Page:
Micek: One bit of good news for Hillary Clinton
If there's one consolation for Hillary Clinton to come out of FBI Director James Comey's late-game announcement that he's popped the hood on the investigation into her emails and is rooting around the chassis for (a still-unspecified) something new, it's this:
After months of controversies for both Democrat Clinton and Republican Donald Trump, voters have become nearly anesthetized to even the faintest whiff of scandal.
They are alternately so faithful to their favored candidate and so openly hostile to the competition, that nothing can change their views.
Remember how Trump's insane decision to pick a fight with a Gold Star family was supposed to tank his candidacy? Or how allegations of pay-to-play at the Clinton Foundation were going to destroy Clintons' White House hopes?
Apart from dips and rolls in the polls, which recently found Clinton with an average lead nationwide of 2.5 percent, according to RealClear Politics, neither Trump nor Clinton have seen much erosion of their core base over the course of this dumpster fire of a campaign.
With Election Day closing in and with Clinton and Trump fighting over an ever-vanishing share of the electorate, public opinion on the two candidates is now so entrenched that even the most explosive of revelations seemingly has little effect on their fortunes.
Six in 10 voters viewed Clinton unfavorably in an ABC News/Washington Post poll released Monday, compared to 58 percent to Trump. Those views are deeply partisan, with 97 percent of Trump supporters viewing Clinton unfavorably, compared to 95 percent of Clinton supporters who see Trump the same way.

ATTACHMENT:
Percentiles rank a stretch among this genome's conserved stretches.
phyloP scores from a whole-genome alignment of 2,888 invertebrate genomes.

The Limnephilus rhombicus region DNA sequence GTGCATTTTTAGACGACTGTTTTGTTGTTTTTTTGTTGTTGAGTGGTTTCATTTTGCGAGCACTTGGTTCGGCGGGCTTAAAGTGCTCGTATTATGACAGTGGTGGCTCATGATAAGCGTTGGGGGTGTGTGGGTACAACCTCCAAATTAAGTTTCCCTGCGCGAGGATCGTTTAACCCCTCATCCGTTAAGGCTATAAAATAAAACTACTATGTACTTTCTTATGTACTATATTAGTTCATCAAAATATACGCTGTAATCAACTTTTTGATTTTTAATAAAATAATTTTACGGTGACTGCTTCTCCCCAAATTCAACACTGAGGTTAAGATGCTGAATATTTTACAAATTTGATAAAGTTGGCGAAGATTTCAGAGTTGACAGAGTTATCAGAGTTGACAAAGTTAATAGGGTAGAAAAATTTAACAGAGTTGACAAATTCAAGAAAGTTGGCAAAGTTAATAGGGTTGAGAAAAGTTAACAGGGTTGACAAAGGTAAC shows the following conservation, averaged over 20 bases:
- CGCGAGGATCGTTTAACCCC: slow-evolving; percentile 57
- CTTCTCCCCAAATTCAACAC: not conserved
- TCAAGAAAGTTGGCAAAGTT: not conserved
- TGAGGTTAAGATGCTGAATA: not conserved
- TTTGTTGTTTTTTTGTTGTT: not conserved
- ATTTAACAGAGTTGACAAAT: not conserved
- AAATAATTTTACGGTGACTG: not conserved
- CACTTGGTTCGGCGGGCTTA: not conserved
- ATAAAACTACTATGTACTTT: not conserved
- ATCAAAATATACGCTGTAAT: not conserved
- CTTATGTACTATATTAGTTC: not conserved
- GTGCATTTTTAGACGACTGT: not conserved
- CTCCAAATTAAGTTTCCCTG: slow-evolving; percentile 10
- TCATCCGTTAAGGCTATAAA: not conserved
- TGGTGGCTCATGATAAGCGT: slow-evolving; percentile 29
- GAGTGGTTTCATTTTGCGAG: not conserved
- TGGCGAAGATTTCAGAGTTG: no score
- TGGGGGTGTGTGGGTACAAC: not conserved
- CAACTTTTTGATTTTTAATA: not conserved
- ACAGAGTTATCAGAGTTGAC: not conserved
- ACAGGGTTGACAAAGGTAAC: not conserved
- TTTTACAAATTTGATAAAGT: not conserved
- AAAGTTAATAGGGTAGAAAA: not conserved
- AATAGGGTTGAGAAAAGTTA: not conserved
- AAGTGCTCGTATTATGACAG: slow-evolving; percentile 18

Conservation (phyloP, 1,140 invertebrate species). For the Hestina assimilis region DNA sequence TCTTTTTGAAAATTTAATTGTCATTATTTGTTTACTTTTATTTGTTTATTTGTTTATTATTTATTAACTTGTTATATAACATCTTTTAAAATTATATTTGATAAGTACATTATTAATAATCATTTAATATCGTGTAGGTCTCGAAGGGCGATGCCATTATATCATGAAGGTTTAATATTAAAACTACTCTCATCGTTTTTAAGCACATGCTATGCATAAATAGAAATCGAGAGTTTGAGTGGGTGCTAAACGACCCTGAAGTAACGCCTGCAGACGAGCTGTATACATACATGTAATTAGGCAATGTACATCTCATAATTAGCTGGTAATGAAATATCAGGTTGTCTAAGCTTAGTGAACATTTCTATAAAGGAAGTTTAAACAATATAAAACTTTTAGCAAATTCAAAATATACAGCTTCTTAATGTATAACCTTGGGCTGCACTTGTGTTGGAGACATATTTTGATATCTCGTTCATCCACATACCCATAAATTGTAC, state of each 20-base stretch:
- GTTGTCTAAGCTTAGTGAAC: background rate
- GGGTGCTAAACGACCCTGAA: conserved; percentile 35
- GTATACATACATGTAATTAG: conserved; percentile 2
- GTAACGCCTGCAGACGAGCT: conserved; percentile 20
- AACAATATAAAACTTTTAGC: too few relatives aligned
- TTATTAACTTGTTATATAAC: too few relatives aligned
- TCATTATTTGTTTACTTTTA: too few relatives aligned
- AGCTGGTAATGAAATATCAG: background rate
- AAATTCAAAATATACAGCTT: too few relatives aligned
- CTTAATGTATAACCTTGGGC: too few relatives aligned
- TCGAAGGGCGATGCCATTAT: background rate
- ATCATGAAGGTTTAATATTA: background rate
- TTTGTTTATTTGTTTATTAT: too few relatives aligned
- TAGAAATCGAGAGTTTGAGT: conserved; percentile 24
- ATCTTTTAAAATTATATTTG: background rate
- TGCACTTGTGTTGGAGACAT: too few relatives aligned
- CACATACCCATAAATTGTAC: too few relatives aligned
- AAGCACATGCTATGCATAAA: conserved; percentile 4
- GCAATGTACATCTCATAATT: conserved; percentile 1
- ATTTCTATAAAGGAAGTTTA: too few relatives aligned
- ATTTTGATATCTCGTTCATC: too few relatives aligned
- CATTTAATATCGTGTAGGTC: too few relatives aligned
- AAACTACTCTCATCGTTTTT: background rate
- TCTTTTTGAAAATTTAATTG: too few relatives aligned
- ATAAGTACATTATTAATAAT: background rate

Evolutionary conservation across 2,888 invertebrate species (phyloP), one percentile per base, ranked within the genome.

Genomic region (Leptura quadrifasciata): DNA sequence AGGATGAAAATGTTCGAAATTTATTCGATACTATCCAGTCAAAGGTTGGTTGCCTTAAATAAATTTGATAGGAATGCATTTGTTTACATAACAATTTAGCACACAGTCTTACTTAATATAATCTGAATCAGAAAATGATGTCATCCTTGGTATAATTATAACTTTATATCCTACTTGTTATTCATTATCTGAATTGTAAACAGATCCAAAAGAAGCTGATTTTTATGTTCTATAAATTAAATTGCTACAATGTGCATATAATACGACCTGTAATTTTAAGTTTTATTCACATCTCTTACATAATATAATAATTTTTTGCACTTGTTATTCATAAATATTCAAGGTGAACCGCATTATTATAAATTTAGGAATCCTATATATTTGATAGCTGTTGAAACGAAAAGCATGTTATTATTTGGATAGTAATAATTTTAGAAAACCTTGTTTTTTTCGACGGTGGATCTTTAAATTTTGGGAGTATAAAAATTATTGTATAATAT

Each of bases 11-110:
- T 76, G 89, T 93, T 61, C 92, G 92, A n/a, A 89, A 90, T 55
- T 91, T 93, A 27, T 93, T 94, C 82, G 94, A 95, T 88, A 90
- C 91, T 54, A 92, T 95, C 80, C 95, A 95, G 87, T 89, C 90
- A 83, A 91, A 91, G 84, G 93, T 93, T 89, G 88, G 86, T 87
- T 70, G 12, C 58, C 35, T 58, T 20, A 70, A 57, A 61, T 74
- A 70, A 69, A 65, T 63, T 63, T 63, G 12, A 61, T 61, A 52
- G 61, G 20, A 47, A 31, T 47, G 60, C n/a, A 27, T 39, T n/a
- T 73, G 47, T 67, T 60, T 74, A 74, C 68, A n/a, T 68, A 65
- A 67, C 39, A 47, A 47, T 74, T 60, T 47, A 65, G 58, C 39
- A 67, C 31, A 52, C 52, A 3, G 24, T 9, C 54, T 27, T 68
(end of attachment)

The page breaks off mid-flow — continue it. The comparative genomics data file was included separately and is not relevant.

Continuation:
So a Fox News poll released Sunday showing nearly a third of respondents (34 percent) as less likely to vote for Clinton in the wake of the new email revelations seems more a momentary ripple in sentiment than a long-term risk.
Earlier this month, in the wake of the release of the "Access Hollywood" tape that found Trump making lewd remarks about women, just a third of respondents to an ABC/Washington Post poll said they'd be less likely to support him.
Over the weekend, CBS pollsters went back into the field to reinterview some respondents after Comey dropped his bombshell. They found a quarter of respondents across 13 battleground states (26 percent), mostly Republicans, said they would be less likely to support Clinton, while 13 percent (primarily Democrats) said they would be more likely to support her.
And a majority of Democrats (50 percent) said the new developments would have no impact on their feelings about Clinton, while nearly as many Republicans (47 percent) said the same thing.
Which isn't to say that Clinton and her lieutenants aren't justifiably outraged as Comey's last-minute announcement which was, at minimum, hopelessly irresponsible or, at an unlikely maximum, a possible violation of the Hatch Act, which bars government employees from interfering in elections.
Trump, of course, is trying to keep the focus on Clinton's woes, all the better to distract attention away from the problems afflicting his own campaign.
Over the weekend, he pronounced the controversy "bigger than Watergate."
Writing in The New York Times, former Nixon White House lawyer John W. Dean, who knows from Watergate, said "Nuh-uh."
"Only someone who knows nothing about the law, and the darkest moment of our recent political history, would see a parallel between Nixon's crimes and Mrs. Clinton's mistakes," Dean wrote.
Clinton, meanwhile, campaigning in Florida, tried to put the blow-up into the rearview mirror.
"We won't be distracted, no matter what our opponents throw at us," she said, according to The New York Times. "We're not going to be knocked off course. We know how much this election matters, and we know how many people are counting on us."
Right now, as far as their partisans are concerned, Trump and Clinton are both right.
John Micek is the opinion editor and political columnist for PennLive/The Patriot-News in Harrisburg, Pa. Follow him on Twitter @ByJohnLMicek.